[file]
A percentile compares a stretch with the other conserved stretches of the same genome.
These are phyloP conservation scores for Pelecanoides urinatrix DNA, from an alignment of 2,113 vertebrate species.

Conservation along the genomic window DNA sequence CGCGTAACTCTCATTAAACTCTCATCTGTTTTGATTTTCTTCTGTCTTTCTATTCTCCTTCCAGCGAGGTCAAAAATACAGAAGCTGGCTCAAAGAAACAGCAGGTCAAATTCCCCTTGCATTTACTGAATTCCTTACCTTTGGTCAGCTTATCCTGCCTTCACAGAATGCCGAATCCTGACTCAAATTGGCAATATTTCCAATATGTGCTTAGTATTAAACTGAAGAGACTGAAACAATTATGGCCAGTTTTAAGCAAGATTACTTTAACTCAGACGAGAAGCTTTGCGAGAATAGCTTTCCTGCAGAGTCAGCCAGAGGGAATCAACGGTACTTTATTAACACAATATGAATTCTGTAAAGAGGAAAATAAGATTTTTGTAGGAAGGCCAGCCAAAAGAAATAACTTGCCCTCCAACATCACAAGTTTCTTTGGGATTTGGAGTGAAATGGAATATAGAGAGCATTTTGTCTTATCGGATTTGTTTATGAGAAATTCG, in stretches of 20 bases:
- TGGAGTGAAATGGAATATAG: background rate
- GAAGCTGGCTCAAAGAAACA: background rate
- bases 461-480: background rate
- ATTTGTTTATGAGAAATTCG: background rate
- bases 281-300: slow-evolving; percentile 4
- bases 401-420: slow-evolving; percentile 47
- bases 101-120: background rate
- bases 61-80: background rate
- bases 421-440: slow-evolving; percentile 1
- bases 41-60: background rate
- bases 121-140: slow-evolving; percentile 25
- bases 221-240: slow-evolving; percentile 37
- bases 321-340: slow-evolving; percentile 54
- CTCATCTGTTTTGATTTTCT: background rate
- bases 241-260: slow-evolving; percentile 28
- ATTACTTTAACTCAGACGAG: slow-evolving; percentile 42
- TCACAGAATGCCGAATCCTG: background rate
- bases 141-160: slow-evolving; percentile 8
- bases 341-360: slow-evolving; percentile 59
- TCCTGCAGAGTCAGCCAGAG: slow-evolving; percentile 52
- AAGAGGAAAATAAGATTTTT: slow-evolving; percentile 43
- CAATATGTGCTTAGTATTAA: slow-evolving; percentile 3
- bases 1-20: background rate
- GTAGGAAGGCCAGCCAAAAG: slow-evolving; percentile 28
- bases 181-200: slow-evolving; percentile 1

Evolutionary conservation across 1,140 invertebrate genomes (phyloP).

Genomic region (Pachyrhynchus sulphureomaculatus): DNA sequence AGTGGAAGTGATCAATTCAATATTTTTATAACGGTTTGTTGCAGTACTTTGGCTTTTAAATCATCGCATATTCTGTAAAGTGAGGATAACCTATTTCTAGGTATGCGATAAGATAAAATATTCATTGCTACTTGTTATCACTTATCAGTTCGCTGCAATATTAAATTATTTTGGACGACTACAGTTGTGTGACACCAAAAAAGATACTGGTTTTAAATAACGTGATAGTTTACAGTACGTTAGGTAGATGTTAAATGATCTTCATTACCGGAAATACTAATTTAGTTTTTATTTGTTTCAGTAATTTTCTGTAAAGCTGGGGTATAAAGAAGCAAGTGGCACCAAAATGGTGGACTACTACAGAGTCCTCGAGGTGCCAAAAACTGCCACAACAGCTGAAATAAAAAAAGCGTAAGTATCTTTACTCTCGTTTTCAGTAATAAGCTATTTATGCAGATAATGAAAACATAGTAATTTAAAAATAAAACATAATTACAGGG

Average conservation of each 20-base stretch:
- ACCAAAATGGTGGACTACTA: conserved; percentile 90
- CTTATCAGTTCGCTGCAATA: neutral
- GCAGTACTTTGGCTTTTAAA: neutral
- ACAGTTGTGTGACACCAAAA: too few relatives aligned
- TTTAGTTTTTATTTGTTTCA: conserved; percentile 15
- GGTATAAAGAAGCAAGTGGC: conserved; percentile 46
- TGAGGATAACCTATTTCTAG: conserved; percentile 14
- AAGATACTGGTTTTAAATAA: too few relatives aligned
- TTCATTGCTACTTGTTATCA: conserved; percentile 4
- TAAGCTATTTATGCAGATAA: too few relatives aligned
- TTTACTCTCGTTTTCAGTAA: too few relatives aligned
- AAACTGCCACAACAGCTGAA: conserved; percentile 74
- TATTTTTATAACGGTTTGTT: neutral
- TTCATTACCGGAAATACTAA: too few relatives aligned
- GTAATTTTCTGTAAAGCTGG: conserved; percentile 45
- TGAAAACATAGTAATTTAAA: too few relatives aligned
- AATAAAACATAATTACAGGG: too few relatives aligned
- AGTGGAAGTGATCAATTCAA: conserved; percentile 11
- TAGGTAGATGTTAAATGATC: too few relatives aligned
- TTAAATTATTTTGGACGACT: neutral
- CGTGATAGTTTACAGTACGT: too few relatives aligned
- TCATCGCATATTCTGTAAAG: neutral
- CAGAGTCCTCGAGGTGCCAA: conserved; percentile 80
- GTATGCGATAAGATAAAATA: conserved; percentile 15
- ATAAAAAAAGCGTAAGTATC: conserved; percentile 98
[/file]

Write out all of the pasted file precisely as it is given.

A percentile compares a stretch with the other conserved stretches of the same genome.
These are phyloP conservation scores for Pelecanoides urinatrix DNA, from an alignment of 2,113 vertebrate species.

Conservation along the genomic window DNA sequence CGCGTAACTCTCATTAAACTCTCATCTGTTTTGATTTTCTTCTGTCTTTCTATTCTCCTTCCAGCGAGGTCAAAAATACAGAAGCTGGCTCAAAGAAACAGCAGGTCAAATTCCCCTTGCATTTACTGAATTCCTTACCTTTGGTCAGCTTATCCTGCCTTCACAGAATGCCGAATCCTGACTCAAATTGGCAATATTTCCAATATGTGCTTAGTATTAAACTGAAGAGACTGAAACAATTATGGCCAGTTTTAAGCAAGATTACTTTAACTCAGACGAGAAGCTTTGCGAGAATAGCTTTCCTGCAGAGTCAGCCAGAGGGAATCAACGGTACTTTATTAACACAATATGAATTCTGTAAAGAGGAAAATAAGATTTTTGTAGGAAGGCCAGCCAAAAGAAATAACTTGCCCTCCAACATCACAAGTTTCTTTGGGATTTGGAGTGAAATGGAATATAGAGAGCATTTTGTCTTATCGGATTTGTTTATGAGAAATTCG, in stretches of 20 bases:
- TGGAGTGAAATGGAATATAG: background rate
- GAAGCTGGCTCAAAGAAACA: background rate
- bases 461-480: background rate
- ATTTGTTTATGAGAAATTCG: background rate
- bases 281-300: slow-evolving; percentile 4
- bases 401-420: slow-evolving; percentile 47
- bases 101-120: background rate
- bases 61-80: background rate
- bases 421-440: slow-evolving; percentile 1
- bases 41-60: background rate
- bases 121-140: slow-evolving; percentile 25
- bases 221-240: slow-evolving; percentile 37
- bases 321-340: slow-evolving; percentile 54
- CTCATCTGTTTTGATTTTCT: background rate
- bases 241-260: slow-evolving; percentile 28
- ATTACTTTAACTCAGACGAG: slow-evolving; percentile 42
- TCACAGAATGCCGAATCCTG: background rate
- bases 141-160: slow-evolving; percentile 8
- bases 341-360: slow-evolving; percentile 59
- TCCTGCAGAGTCAGCCAGAG: slow-evolving; percentile 52
- AAGAGGAAAATAAGATTTTT: slow-evolving; percentile 43
- CAATATGTGCTTAGTATTAA: slow-evolving; percentile 3
- bases 1-20: background rate
- GTAGGAAGGCCAGCCAAAAG: slow-evolving; percentile 28
- bases 181-200: slow-evolving; percentile 1

Evolutionary conservation across 1,140 invertebrate genomes (phyloP).

Genomic region (Pachyrhynchus sulphureomaculatus): DNA sequence AGTGGAAGTGATCAATTCAATATTTTTATAACGGTTTGTTGCAGTACTTTGGCTTTTAAATCATCGCATATTCTGTAAAGTGAGGATAACCTATTTCTAGGTATGCGATAAGATAAAATATTCATTGCTACTTGTTATCACTTATCAGTTCGCTGCAATATTAAATTATTTTGGACGACTACAGTTGTGTGACACCAAAAAAGATACTGGTTTTAAATAACGTGATAGTTTACAGTACGTTAGGTAGATGTTAAATGATCTTCATTACCGGAAATACTAATTTAGTTTTTATTTGTTTCAGTAATTTTCTGTAAAGCTGGGGTATAAAGAAGCAAGTGGCACCAAAATGGTGGACTACTACAGAGTCCTCGAGGTGCCAAAAACTGCCACAACAGCTGAAATAAAAAAAGCGTAAGTATCTTTACTCTCGTTTTCAGTAATAAGCTATTTATGCAGATAATGAAAACATAGTAATTTAAAAATAAAACATAATTACAGGG

Average conservation of each 20-base stretch:
- ACCAAAATGGTGGACTACTA: conserved; percentile 90
- CTTATCAGTTCGCTGCAATA: neutral
- GCAGTACTTTGGCTTTTAAA: neutral
- ACAGTTGTGTGACACCAAAA: too few relatives aligned
- TTTAGTTTTTATTTGTTTCA: conserved; percentile 15
- GGTATAAAGAAGCAAGTGGC: conserved; percentile 46
- TGAGGATAACCTATTTCTAG: conserved; percentile 14
- AAGATACTGGTTTTAAATAA: too few relatives aligned
- TTCATTGCTACTTGTTATCA: conserved; percentile 4
- TAAGCTATTTATGCAGATAA: too few relatives aligned
- TTTACTCTCGTTTTCAGTAA: too few relatives aligned
- AAACTGCCACAACAGCTGAA: conserved; percentile 74
- TATTTTTATAACGGTTTGTT: neutral
- TTCATTACCGGAAATACTAA: too few relatives aligned
- GTAATTTTCTGTAAAGCTGG: conserved; percentile 45
- TGAAAACATAGTAATTTAAA: too few relatives aligned
- AATAAAACATAATTACAGGG: too few relatives aligned
- AGTGGAAGTGATCAATTCAA: conserved; percentile 11
- TAGGTAGATGTTAAATGATC: too few relatives aligned
- TTAAATTATTTTGGACGACT: neutral
- CGTGATAGTTTACAGTACGT: too few relatives aligned
- TCATCGCATATTCTGTAAAG: neutral
- CAGAGTCCTCGAGGTGCCAA: conserved; percentile 80
- GTATGCGATAAGATAAAATA: conserved; percentile 15
- ATAAAAAAAGCGTAAGTATC: conserved; percentile 98